However, this doesn’t mean there will be any problems, as most women with fibroids don’t experience any.

Do You Need Treatment? 

It may not be the case that you need treatment if you have uterine fibroids and don’t have any symptoms or problems. It is recommended to consult with a healthcare professional, such as a Certified-Nurse Midwife.

A Midwife can assist you in everything that concerns you regarding women’s health, midwifery, pregnancy care, postpartum care, labor, and more.

At your routine gynecological exams with your Midwife, you will have the opportunity to ask any questions you may have. A Midwife can also check if any existing fibroids have changed size or shape and advise what steps to take. Treatments for fibroids should always be discussed with a health care provider. 


Medication, such as pain medicine, birth control pills, or an IUD, can all help reduce symptoms of fibroids or stop them from growing. Depending on the symptoms, your health care provider may suggest medical treatments to reduce the symptoms of fibroids or stop them from growing. Some medical treatments may be combined with other treatments to reduce fibroid size and blood loss.

The only sure way to completely cure uterine fibroids is by completing a hysterectomy, which is a procedure where the uterus, or part of it, is removed. If you are experiencing severe problems (such as large growths or heavy bleeding) because of fibroids and are near or past menopause, health care providers may suggest this option.

Other treatments include endometrial ablation, uterine artery embolization, magnetic resonance imaging-guided focused ultrasound, and myomectomy. Minimally invasive, these treatments only involve a short stay at a hospital. The procedures can also be done as an outpatient.

Before recommending a treatment, your Midwife will consider several factors, including:

  • How old you are
  • Your overall general health
  • The severeness of your symptoms
  • The location, size, and types of fibroids
  • If you are pregnant or trying to be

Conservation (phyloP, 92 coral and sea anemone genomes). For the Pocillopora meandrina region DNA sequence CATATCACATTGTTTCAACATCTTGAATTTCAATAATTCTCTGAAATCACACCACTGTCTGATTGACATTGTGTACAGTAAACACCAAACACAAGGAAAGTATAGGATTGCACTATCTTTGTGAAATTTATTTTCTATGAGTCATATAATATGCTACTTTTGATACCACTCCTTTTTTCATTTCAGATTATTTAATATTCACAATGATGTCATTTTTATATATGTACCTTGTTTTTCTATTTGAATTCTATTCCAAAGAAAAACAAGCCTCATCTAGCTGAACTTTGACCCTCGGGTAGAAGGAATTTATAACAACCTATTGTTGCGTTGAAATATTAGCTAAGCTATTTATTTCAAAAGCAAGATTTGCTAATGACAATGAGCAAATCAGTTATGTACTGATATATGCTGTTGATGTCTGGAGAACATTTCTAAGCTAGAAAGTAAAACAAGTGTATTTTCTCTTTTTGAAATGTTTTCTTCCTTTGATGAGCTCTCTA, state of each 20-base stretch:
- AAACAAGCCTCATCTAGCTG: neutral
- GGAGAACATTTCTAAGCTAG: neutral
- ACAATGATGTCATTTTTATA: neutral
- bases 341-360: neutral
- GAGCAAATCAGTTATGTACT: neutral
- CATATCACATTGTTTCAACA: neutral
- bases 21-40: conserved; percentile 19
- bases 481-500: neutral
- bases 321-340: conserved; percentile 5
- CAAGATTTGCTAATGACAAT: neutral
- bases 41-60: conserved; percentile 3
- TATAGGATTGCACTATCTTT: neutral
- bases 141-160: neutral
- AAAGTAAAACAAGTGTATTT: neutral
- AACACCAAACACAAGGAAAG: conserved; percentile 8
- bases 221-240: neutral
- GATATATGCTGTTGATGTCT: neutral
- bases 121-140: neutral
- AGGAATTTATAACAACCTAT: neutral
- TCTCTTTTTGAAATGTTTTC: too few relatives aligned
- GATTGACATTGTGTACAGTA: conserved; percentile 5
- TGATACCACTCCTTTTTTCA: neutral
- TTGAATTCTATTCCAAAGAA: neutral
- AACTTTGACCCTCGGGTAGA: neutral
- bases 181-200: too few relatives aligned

Researchers continue to examine uterine fibroids, as there is not much scientific evidence available on how to prevent growing them in the uterus However, the good news is that only a tiny percentage of fibroid growths require any treatment.

If you have any of the symptoms stated in this article, you may have fibroids. It is favorable to consult with your Midwife before, during, and after pregnancy to ensure the health and wellbeing of you and your baby. It will also assist you in preventing any complications that can result from uterine fibroids.

If you are entirely unaware if you have them or not, your Midwife can usually discover them during your labor preparation. Your healthcare provider will also be able to give you advice regarding the need for treatment and, if so, which one they suggest for your circumstances.

Most noteworthy is choosing to make healthy lifestyle choices continually; By eating lots of vegetables and fruit and getting enough Vitamin D along with maintaining a healthy weight, you may decrease the risk of growing fibroids.

Suppose you have any concerns regarding maintaining a healthy lifestyle. In that case, you can always consult your Midwife, who specializes in women’s health and family planning, among others. According to the National Library of Medicine, research also suggests that using Hormonal contraceptives (such as birth control pills) can possibly decrease the risk of uterine fibroids.


Midwife/ Doula Near Me

Uterine Fibroids are of concern for women. Women in their reproductive years are at risk for growing fibroids in the uterus.

 A certified nurse-midwife is specifically qualified to educate you about women’s health and pregnancy care. They receive training in comprehensive care for pregnant women and new mothers. This includes providing education about the treatment and prevention of uterine fibroids.

Pregnancy, preparation, and childbirth all involve a multitude of decision-making. The health of the mother and baby will continue to be a priority after childbirth for Midwife360. If you are planning a family, you should learn everything you can about these current pregnancy initiatives. 

Midwife360, South Florida’s trusted team of midwives is available for consultation. Our team of certified Midwives, located in Palm Beach, Florida, will collaborate to provide the greatest possible result for you.

When to see a doctor

In extreme cases like sudden excessive vaginal bleeding or sharp pain in your lower stomach (pelvic), we suggest you seek prompt medical assistance, such as at your doctor’s office or the hospital.

If you are experiencing any of the following, we recommend seeing a doctor as soon as possible:

  • Constant pain in the pelvic area (lower stomach)
  • Overly heavy, prolonged, or painful periods
  • Spotting or bleeding in between your periods
  • Difficulty peeing
  • Unexplained low red blood cell count (anemia)